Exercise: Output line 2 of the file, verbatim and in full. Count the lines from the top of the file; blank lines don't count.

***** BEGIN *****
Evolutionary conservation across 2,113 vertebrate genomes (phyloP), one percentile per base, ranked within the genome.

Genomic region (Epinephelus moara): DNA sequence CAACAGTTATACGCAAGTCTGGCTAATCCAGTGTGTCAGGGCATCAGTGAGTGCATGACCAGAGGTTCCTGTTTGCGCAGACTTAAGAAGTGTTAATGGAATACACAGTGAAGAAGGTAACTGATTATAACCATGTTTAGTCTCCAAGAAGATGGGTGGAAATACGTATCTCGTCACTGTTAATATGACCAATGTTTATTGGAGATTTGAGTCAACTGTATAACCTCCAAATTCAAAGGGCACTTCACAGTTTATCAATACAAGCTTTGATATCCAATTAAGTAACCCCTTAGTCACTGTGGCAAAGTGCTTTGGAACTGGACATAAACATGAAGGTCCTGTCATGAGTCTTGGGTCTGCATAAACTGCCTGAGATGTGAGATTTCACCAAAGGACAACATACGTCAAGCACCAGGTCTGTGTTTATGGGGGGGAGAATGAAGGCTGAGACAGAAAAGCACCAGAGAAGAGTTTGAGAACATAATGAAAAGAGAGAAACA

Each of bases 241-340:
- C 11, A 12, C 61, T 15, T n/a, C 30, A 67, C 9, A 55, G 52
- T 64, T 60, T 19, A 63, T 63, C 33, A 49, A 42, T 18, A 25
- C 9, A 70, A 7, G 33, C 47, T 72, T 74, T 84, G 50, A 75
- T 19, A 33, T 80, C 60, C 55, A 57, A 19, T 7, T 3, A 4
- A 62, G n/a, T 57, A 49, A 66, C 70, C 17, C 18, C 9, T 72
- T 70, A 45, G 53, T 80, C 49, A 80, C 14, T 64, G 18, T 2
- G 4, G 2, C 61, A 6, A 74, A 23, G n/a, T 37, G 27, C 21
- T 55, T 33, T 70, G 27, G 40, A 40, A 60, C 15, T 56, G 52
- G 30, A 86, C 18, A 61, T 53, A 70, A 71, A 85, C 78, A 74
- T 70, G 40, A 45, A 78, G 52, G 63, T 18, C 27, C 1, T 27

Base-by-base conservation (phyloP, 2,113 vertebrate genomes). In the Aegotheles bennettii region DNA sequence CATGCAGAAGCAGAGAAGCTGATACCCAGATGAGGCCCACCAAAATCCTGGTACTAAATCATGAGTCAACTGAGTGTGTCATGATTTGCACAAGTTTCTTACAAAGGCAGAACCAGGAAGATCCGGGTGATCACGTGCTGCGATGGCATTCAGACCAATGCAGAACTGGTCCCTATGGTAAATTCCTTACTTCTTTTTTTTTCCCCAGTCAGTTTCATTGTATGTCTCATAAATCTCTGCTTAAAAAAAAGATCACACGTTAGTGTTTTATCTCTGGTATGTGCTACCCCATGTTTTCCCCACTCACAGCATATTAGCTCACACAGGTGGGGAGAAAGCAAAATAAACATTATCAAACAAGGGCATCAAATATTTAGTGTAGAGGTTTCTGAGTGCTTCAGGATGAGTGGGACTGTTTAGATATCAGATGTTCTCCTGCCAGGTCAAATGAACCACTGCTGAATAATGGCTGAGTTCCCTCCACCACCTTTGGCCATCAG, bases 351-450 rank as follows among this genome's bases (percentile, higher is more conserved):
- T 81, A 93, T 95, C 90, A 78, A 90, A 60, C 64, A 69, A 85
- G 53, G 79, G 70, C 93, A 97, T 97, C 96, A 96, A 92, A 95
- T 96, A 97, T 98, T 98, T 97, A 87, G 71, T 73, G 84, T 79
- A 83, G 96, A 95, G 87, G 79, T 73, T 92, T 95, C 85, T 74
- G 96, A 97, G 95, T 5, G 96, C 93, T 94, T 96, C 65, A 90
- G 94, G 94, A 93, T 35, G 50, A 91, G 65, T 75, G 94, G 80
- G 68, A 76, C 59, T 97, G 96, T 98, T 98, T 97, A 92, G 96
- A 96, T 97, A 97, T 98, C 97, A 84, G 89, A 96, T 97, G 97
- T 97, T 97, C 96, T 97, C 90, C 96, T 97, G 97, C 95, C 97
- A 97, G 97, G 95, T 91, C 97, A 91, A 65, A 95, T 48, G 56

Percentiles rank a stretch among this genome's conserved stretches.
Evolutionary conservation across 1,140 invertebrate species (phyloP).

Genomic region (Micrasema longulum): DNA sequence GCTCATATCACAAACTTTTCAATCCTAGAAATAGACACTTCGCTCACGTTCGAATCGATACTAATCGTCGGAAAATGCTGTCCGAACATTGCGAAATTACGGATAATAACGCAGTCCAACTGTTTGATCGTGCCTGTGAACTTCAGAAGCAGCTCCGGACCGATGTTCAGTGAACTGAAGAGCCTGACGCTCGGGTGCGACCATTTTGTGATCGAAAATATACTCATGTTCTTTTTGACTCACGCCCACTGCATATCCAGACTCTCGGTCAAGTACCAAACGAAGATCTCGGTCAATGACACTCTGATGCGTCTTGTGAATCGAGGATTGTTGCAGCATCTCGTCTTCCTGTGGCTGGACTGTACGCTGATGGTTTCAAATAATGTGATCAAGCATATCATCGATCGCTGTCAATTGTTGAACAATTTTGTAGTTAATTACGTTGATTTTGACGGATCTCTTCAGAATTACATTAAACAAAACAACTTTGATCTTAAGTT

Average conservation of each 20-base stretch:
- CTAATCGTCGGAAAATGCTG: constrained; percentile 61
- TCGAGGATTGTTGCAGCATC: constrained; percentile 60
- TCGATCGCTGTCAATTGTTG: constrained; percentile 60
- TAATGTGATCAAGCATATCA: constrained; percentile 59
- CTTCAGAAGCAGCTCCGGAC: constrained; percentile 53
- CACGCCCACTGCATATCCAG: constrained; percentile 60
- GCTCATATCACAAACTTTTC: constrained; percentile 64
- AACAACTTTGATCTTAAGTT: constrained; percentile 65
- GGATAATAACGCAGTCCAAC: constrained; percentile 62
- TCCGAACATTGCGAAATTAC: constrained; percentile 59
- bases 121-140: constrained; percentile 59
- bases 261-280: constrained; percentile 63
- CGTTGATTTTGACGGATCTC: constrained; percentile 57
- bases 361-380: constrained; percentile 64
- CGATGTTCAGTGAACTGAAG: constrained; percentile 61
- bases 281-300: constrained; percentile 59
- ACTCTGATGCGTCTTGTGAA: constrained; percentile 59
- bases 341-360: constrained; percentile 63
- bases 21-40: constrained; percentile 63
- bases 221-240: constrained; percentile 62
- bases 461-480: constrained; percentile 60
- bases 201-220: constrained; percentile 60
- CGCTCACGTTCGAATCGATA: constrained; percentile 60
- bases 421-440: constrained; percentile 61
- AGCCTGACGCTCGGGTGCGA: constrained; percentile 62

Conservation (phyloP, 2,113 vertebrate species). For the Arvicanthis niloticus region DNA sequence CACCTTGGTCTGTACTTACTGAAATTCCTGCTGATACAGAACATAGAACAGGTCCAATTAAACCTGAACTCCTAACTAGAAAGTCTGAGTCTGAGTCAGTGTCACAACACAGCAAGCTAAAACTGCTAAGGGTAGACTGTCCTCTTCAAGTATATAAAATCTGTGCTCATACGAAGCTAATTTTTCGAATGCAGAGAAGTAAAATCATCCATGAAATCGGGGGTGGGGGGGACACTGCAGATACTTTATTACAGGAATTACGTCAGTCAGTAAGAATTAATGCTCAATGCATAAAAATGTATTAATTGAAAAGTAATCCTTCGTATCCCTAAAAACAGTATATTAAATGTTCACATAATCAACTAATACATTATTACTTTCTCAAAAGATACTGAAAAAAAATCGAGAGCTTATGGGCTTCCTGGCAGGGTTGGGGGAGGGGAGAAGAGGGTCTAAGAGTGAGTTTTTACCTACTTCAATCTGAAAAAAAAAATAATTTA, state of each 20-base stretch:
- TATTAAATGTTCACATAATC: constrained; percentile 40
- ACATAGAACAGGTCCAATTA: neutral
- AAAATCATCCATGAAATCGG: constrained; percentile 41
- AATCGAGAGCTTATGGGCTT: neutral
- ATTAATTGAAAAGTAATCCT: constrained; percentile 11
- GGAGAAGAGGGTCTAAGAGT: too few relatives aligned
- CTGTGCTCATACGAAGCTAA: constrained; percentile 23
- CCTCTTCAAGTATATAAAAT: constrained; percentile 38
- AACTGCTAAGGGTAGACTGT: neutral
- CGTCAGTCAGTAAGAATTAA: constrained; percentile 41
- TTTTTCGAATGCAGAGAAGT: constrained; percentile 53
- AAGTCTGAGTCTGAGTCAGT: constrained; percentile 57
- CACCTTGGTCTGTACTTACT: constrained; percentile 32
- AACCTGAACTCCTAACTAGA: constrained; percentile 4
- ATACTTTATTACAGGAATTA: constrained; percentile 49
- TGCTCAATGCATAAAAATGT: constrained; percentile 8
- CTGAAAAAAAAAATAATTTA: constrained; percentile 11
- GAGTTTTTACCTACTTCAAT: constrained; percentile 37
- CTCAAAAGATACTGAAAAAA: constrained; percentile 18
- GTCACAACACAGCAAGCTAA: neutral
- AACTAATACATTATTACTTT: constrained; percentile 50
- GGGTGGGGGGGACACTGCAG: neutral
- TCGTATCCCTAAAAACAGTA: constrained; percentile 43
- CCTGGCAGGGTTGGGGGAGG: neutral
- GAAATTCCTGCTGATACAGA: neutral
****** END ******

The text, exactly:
Genomic region (Epinephelus moara): DNA sequence CAACAGTTATACGCAAGTCTGGCTAATCCAGTGTGTCAGGGCATCAGTGAGTGCATGACCAGAGGTTCCTGTTTGCGCAGACTTAAGAAGTGTTAATGGAATACACAGTGAAGAAGGTAACTGATTATAACCATGTTTAGTCTCCAAGAAGATGGGTGGAAATACGTATCTCGTCACTGTTAATATGACCAATGTTTATTGGAGATTTGAGTCAACTGTATAACCTCCAAATTCAAAGGGCACTTCACAGTTTATCAATACAAGCTTTGATATCCAATTAAGTAACCCCTTAGTCACTGTGGCAAAGTGCTTTGGAACTGGACATAAACATGAAGGTCCTGTCATGAGTCTTGGGTCTGCATAAACTGCCTGAGATGTGAGATTTCACCAAAGGACAACATACGTCAAGCACCAGGTCTGTGTTTATGGGGGGGAGAATGAAGGCTGAGACAGAAAAGCACCAGAGAAGAGTTTGAGAACATAATGAAAAGAGAGAAACA